Officials at a Washington state high school are claiming they are “powerless” in halting a game that ranks female students based on their looks, clothing, and overall physical appearance.
For the past five years, boys at Issaquah High School – a small school just south of Seattle – have been ranking girls in a contest known as “May Madness” – a term presumably meant to resemble the popular NCAA men’s basketball tournament “March Madness.”
And although school officials have called the contest dangerous, offensive, and a self-esteem killer, they’re also saying they have no ability to stop it from occurring.
Most problematic, according to officials, is that the contest isn’t being run on school grounds – thus limiting the school’s scope of jurisdiction.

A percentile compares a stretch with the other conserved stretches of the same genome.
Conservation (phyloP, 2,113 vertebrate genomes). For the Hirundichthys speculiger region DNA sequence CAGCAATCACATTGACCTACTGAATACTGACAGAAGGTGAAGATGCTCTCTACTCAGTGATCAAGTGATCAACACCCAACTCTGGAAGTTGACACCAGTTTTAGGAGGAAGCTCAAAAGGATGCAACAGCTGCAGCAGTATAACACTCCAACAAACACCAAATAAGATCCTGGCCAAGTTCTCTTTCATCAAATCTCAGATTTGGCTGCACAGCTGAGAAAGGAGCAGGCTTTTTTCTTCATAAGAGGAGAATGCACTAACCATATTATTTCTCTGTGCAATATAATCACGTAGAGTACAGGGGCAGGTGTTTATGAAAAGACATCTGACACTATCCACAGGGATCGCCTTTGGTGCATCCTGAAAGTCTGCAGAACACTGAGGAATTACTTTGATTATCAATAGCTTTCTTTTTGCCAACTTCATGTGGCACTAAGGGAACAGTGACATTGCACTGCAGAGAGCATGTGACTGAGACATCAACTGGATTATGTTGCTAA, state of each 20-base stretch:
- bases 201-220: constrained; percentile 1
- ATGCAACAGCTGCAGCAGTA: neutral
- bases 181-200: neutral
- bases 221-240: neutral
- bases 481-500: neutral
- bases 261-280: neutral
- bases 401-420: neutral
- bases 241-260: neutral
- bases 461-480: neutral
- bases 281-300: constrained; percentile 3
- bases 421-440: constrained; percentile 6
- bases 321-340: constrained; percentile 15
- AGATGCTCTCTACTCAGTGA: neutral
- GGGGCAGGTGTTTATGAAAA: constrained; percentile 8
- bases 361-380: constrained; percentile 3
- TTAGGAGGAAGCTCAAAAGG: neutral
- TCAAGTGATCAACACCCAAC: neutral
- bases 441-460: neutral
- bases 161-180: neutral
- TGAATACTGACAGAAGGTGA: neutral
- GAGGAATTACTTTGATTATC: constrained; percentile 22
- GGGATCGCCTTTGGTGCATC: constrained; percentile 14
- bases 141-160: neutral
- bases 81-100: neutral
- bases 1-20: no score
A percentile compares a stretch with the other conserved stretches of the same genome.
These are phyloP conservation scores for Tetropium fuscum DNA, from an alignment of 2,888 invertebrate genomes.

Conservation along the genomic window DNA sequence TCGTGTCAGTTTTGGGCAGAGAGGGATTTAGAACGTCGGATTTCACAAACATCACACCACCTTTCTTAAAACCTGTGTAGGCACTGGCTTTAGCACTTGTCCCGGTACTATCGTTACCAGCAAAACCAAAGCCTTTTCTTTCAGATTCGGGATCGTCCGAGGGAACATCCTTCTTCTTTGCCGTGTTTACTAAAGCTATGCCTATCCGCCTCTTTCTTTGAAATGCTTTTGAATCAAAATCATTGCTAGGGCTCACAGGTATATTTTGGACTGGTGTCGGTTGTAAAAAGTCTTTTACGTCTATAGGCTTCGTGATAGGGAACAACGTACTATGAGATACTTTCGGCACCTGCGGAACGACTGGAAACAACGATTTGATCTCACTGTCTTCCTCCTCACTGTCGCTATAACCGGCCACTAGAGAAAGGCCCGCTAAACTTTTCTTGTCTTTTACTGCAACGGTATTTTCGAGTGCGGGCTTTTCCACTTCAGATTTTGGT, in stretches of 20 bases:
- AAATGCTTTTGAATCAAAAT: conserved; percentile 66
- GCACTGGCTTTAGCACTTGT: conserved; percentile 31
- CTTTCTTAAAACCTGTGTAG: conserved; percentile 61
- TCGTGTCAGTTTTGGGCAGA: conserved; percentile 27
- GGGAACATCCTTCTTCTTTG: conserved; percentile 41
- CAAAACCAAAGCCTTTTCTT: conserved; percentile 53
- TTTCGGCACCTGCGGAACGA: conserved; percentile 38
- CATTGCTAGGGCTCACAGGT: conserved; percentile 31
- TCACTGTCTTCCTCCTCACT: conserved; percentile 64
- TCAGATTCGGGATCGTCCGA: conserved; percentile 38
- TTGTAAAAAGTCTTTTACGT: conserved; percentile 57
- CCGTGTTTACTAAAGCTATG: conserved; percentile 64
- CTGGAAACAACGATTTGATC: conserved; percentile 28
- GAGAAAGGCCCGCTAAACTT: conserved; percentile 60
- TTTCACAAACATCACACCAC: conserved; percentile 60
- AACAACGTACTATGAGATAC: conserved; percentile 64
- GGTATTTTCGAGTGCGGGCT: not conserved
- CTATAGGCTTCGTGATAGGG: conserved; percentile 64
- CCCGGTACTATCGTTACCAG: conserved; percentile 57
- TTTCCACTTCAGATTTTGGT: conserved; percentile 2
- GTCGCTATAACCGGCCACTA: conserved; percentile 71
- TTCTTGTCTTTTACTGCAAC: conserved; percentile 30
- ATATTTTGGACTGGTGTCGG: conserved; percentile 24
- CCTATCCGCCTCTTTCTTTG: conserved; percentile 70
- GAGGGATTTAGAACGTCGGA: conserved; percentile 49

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“These are pretty smart folks behind this -- not doing it on campus. They know their first amendment rights,” said a school district spokeswoman speaking on condition of anonymity. “They're very quiet about who it is and the group behind it.”
Last year, police threatened to arrest organizers because people were posting offensive comments under other people’s names – a crime in Washington state.
In lieu of such an obstacle, organizers have buckled down to make the website less accessible to outside groups – making the contest even harder to stop.
“Almost every teenage girl has self-esteem issues and doing something like this is absolutely ridiculous,” said one female student.
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